1997 Chevrolet Corvette

BOWLING GREEN, Ky.—If a car goes better, stops better, handles better, gets better mileage, has more room and more features, is better built, weighs less and costs no more than the model it replaces, you have to like its chances for success.

That, in a nutshell, is the 1997 Chevrolet Corvette.

The C5, only the fifth all new generation in Corvette's 44-year history had its world premiere this past Monday at the Detroit auto show (officially, North American International Auto Show).

But we had a sneak preview two months ago, in the countryside near this town where the Vette factory is located, followed by an all morning thrash around the deeply scary Road Atlanta racetrack.

Note that among the above attributes I didn't include "looks better." I'm not saying the C5 doesn't look better than the C4, let's just say it's a moot point.

I think the C4 was brilliant. To still turn heads after 12 years on the road is remarkable. (Okay, the Porsche 911 is 34 years old, but there are a lot more Vettes around than 911s; you know what familiarity breeds . . .)

Some Corvette fanatics felt the C4 was too effete, not macho enough, too smooth, too (gasp) European. The move from straight crisp lines to more rounded shapes in the C5 is an attempt to resurrect some voluptuousness.

Too much? Maybe. Some critics say the C5 is too (double gasp) Japanese. There's no denying some similarities to the Acura NSX.

There's also no denying that the car it is most reminiscent of is a Corvette. Wedgy profile. Long, low hood. Short rear deck.

Jet fighter canopy upper body, tapering to the rear. Thick rear roof pillar. Popup headlamps. Quad tail lamps historically round, sometimes squarish, oval in this case.

John Cafaro, chief exterior stylist on the car, says the chance to do a Corvette is "the Super Bowl of design assignments." Fortunately, the C5 is nowhere near as boring as

NFL football. I think it looks fine, not earth shattering, but good enough.

On every other count, the C5 is a marked, in some cases dramatic, improvement.

When we talk about engineering advances, we prefer to talk about innovative design, exotic materials, technological leapfrogs in the science of motion. The bald faced reality is that most engineering effort on any new car is more mundane.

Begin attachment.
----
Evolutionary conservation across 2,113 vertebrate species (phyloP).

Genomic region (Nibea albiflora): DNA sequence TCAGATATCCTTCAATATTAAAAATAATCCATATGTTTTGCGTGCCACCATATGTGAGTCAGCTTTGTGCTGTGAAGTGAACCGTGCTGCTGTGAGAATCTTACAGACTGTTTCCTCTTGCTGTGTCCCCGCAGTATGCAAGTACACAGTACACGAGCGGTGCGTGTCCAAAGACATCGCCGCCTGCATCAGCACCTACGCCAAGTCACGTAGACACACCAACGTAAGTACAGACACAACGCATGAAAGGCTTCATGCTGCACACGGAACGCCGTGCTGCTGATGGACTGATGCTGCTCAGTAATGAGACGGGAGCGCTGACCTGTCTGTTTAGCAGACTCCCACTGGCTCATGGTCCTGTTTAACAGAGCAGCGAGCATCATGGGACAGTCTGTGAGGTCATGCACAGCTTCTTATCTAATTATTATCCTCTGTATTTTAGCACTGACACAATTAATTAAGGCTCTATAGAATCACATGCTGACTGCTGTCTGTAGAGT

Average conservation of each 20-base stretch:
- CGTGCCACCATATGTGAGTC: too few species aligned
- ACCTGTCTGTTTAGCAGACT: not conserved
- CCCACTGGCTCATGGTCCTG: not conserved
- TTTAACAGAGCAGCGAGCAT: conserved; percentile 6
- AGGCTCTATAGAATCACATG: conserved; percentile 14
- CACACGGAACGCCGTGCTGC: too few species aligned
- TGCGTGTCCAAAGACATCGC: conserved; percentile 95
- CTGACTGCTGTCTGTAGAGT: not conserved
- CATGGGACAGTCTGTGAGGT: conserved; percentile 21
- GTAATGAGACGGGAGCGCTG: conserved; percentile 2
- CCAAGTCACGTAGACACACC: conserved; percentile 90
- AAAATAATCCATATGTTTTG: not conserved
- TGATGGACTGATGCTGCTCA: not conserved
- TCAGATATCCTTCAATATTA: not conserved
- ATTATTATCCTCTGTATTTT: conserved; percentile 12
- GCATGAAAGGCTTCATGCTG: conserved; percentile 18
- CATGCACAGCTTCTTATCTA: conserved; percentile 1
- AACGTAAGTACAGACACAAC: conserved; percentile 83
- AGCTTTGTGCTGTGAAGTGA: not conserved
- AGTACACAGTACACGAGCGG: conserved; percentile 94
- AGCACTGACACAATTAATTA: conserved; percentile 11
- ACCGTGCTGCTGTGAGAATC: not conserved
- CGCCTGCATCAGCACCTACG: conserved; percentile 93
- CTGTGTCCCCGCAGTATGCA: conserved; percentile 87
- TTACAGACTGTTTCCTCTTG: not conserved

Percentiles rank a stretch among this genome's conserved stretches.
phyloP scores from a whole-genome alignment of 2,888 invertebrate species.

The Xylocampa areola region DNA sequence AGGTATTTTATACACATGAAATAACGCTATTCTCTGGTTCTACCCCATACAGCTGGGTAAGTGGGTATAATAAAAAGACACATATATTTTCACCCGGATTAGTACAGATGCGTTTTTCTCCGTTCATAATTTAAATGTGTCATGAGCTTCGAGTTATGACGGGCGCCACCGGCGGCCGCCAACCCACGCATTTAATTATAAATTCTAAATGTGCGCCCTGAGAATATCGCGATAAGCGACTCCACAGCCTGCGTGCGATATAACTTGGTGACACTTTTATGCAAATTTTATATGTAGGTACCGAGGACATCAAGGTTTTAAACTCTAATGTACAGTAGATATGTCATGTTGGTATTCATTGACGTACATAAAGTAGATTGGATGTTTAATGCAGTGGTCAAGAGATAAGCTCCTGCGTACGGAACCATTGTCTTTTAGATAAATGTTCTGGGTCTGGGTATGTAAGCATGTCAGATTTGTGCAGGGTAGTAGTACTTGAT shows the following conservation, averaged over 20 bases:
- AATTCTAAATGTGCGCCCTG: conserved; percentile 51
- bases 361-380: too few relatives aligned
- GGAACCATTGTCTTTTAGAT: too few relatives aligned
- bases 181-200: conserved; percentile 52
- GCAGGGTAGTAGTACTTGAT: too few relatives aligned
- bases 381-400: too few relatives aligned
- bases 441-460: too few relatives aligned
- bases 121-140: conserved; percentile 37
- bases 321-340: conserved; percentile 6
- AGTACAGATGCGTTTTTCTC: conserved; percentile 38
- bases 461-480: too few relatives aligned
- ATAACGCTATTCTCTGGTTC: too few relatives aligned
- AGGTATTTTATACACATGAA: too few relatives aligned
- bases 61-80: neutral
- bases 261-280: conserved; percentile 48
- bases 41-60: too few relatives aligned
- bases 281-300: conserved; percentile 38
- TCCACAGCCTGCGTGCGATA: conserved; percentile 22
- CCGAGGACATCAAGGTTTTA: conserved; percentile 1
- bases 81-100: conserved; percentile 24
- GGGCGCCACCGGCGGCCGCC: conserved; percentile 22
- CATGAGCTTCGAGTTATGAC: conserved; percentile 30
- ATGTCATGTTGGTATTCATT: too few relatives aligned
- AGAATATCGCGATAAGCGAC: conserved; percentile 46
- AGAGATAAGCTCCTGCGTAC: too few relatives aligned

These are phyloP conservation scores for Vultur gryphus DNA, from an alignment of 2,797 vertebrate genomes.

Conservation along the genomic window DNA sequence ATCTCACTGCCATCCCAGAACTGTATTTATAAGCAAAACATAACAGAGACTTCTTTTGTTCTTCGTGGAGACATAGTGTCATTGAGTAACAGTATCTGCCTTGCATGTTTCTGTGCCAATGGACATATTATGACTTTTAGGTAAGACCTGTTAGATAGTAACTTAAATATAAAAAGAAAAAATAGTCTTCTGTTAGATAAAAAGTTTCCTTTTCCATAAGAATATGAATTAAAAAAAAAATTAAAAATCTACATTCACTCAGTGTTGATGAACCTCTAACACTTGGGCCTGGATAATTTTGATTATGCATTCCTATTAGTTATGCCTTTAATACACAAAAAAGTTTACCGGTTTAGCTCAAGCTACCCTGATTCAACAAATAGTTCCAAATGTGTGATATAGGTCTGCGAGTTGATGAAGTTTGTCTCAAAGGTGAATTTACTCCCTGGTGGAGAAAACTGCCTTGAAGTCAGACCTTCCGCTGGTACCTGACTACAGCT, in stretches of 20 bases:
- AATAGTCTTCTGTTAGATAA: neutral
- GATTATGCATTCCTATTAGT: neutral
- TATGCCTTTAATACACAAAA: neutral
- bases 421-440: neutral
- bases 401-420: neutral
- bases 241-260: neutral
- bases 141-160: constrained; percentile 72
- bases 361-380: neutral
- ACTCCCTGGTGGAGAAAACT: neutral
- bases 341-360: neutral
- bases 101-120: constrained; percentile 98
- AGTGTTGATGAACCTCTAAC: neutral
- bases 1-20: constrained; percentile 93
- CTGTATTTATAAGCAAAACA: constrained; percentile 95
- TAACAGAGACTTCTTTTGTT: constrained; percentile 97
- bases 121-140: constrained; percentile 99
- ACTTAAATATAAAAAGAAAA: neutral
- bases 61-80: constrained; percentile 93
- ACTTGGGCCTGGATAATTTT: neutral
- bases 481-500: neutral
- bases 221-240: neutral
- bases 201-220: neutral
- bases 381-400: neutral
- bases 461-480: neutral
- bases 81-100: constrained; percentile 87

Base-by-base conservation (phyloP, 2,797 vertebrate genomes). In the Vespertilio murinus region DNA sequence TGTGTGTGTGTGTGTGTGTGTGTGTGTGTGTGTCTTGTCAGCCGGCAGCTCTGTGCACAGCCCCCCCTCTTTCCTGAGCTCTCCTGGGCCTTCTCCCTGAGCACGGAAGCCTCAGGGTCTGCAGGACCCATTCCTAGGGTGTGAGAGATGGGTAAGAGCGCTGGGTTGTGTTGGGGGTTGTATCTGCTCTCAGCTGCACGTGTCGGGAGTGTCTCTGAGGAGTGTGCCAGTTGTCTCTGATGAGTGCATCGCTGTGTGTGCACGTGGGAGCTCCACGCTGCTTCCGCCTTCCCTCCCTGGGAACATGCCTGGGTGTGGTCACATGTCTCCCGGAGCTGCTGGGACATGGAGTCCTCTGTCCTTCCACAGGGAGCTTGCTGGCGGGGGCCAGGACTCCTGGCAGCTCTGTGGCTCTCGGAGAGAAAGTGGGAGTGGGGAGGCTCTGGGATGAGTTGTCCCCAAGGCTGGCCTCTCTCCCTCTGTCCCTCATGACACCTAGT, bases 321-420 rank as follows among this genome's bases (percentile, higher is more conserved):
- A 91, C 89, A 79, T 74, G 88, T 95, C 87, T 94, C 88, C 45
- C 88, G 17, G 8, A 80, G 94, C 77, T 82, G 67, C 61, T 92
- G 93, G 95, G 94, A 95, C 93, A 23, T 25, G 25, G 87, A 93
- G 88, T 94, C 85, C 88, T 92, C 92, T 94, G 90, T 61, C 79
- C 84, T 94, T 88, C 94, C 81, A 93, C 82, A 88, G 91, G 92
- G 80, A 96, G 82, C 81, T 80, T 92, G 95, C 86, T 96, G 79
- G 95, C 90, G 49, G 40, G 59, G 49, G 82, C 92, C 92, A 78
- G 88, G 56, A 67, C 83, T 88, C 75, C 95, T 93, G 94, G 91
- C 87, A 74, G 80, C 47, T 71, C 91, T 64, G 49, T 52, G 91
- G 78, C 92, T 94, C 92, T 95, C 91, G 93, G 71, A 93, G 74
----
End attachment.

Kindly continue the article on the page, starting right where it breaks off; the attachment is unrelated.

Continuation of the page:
Packaging: figuring out how to cram all the mechanical stuff in, and still leave room for people and luggage. Legalization: ensuring the car meets all emissions and crash standards. Cost reduction: no point building a car nobody can afford, or which doesn't earn make a profit.

"Well built" was the top priority on Corvette enthusiasts' wish lists for the new car. Chief engineer Dave Hill realized this meant structural stiffness to reduce squeaks, rattles and panel shake.

Step one is a perimeter frame with conventional rectangular section bumper beams welded to two full-length side rails.

These latter pieces begin as straight seamless steel tubes, are bent to shape, then "hydro-formed" filled with hydraulic oil under extreme pressure and blown into proper cross-section, like the clown making balloon animals at your local supermarket opening. These rails have vastly greater strength and reduced cross-sectional area than conventional frame members, and are one piece, versus the 14 welded bits used in the C4's rails.

Step two is a central backbone tunnel surrounding the drive train, fabricated from tubular and sheet steel pieces, and enclosed at the bottom by a bolton tray. To optimize its shape and strength, the transmission was relocated to the rear, which synergystically creates ideal 50-50 weight distribution and drastically improves interior space, making one wonder why every sports car doesn't do it this way.

Three suspensions are offered. The base configuration will be just fine for 90 per cent of the driving that 99 per cent of Corvette owners will do. A stiffer Z51 option is aimed at

auto cross participants, and a real time variable damper setup, with three driver selectable programs (touring, sport, performance) gives techno freaks a toy to amuse their friends.

A notable aspect of the suspension is the Goodyear tires. The stiff side walls supply up to 320 km of run flat capability. The degradation of performance is so unnoticeable that a tire pressure monitoring system is standard to alert the driver in the event of air loss.

Chevrolet is so confident of these tires that a spare tire and jack are conspicuous by their absence. The corollary benefit is a near doubling of cargo space.

Second generation magnetically controlled variable assist Magnasteer rack and pinion steering governs directional change.

Braking is amply handled by massive four wheel discs with ABS.

You're going to hear a lot about the legendary small block Chevy V8 engine in conjunction with this car. Don't believe it.

Yes, it's still a 90 degree V8, of 5.7-litre (350 cubic inch) displacement (but different bore and stroke) and the same bore centres. Otherwise, this is an entirely new engine.